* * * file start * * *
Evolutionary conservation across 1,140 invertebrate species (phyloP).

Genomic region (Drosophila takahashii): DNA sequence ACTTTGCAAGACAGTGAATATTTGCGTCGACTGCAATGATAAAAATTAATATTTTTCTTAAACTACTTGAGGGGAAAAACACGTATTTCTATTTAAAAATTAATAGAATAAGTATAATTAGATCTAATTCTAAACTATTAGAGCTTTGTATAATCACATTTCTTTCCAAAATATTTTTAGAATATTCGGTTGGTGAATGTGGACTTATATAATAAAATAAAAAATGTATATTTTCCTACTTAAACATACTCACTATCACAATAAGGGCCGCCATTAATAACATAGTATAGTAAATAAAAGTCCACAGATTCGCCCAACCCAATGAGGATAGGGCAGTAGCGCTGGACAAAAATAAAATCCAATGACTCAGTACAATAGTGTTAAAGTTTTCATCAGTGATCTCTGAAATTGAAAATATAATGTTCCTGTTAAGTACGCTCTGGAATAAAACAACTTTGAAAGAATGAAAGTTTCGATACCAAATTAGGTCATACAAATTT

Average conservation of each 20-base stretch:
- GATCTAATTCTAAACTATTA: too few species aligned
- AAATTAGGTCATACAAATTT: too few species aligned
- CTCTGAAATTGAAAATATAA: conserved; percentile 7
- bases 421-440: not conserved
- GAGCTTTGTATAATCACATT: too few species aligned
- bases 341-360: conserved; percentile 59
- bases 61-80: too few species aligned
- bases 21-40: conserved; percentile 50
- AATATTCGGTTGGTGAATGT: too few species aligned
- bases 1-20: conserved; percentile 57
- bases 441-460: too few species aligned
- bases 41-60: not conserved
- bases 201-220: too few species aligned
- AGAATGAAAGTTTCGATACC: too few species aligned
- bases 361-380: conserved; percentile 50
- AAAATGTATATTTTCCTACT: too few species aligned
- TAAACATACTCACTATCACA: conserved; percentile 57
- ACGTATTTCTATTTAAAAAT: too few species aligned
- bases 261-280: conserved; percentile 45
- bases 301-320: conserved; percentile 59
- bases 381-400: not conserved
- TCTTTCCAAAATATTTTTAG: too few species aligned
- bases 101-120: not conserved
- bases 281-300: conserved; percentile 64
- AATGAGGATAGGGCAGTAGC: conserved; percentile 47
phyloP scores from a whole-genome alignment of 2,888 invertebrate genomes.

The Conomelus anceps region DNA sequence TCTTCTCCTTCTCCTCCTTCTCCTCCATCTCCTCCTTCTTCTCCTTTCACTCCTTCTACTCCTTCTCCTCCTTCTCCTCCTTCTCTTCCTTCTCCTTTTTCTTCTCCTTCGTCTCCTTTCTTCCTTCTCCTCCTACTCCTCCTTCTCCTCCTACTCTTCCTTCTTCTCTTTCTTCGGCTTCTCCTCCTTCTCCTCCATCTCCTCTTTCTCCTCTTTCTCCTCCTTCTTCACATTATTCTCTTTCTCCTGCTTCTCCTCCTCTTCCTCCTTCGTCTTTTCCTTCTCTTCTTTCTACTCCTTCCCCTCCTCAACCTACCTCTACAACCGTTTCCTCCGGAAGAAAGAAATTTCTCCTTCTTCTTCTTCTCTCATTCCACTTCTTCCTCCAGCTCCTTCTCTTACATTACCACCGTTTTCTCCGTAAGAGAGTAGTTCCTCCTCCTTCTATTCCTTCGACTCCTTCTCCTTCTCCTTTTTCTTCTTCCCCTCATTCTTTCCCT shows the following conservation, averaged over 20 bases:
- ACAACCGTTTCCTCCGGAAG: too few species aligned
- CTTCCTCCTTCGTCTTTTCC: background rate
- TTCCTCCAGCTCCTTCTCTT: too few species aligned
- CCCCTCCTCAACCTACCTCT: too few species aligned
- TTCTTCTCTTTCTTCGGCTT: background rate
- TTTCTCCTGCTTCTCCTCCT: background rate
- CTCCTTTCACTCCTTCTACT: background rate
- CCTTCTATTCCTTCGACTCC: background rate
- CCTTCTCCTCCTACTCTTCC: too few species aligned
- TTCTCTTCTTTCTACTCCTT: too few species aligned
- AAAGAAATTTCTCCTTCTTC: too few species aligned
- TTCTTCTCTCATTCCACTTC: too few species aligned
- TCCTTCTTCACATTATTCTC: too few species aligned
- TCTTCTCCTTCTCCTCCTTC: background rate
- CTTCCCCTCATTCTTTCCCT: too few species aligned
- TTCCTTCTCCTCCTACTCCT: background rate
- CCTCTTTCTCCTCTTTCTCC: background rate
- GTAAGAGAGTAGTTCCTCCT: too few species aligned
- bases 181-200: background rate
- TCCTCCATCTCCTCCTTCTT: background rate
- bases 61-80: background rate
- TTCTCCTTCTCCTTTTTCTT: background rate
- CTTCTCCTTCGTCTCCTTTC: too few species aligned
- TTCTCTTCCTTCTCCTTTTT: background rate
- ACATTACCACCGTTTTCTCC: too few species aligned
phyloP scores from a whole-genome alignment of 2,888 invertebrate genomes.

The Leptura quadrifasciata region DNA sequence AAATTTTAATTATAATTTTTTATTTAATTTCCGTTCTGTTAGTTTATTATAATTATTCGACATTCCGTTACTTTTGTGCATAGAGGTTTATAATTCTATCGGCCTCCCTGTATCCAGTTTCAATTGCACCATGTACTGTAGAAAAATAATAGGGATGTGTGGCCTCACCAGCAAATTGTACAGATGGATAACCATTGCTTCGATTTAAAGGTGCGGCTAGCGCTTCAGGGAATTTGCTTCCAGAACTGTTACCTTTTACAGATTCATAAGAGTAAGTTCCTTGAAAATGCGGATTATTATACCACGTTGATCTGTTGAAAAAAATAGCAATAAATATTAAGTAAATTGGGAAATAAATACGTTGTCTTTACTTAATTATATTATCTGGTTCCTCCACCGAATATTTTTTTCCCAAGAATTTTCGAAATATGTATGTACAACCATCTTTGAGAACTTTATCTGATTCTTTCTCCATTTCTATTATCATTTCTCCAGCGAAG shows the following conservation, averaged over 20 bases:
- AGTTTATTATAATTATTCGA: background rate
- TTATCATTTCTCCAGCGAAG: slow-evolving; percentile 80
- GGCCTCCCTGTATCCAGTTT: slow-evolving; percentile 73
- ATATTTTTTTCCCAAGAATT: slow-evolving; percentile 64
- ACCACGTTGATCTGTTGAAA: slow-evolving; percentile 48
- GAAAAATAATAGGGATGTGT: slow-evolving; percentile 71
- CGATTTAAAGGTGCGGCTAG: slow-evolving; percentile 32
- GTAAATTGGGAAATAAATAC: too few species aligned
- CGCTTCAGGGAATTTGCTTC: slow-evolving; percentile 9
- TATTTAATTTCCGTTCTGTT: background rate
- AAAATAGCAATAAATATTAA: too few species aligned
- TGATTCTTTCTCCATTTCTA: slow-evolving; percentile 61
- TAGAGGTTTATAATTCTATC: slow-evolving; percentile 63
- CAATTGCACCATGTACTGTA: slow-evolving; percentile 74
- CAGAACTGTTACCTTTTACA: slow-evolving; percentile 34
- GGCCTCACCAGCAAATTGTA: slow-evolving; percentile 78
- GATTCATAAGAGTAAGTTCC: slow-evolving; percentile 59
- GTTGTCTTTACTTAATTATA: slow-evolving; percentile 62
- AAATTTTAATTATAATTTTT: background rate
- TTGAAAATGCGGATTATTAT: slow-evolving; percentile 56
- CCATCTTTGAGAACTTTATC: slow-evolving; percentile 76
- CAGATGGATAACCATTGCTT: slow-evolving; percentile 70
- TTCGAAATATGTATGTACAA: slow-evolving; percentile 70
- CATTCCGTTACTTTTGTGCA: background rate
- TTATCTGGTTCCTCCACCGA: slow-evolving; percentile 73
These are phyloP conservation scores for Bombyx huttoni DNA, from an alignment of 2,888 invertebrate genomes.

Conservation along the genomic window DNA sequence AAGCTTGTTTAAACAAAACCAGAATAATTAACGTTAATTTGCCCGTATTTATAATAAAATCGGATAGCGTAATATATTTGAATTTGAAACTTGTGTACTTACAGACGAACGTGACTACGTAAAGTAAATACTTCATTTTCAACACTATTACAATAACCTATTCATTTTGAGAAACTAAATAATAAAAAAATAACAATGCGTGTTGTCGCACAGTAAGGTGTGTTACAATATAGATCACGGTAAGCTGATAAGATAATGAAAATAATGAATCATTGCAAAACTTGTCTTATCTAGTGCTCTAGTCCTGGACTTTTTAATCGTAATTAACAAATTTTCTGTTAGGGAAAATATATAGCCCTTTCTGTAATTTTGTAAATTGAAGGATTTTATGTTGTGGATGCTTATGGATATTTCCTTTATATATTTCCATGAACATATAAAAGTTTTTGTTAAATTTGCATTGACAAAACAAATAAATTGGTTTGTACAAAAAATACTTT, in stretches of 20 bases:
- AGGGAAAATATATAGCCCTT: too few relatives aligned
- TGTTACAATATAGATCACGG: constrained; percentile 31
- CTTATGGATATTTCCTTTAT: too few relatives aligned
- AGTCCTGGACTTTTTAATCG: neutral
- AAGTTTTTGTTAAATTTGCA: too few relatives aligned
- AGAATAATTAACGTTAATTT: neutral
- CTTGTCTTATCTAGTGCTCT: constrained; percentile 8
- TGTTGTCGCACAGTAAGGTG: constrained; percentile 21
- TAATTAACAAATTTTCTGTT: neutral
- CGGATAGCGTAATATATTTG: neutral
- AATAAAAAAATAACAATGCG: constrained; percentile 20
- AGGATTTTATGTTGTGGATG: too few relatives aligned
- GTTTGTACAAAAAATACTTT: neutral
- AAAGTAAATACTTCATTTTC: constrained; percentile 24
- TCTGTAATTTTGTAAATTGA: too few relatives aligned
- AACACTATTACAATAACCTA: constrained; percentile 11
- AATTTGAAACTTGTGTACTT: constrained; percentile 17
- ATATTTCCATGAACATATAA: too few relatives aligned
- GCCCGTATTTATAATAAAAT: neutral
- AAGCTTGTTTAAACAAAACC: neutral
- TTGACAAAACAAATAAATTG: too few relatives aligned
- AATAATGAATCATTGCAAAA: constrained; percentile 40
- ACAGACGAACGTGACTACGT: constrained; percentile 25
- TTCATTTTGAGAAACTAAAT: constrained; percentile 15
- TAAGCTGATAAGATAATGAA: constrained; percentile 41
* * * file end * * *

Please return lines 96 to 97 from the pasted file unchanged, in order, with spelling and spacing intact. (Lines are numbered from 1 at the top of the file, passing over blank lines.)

- AGGATTTTATGTTGTGGATG: too few relatives aligned
- GTTTGTACAAAAAATACTTT: neutral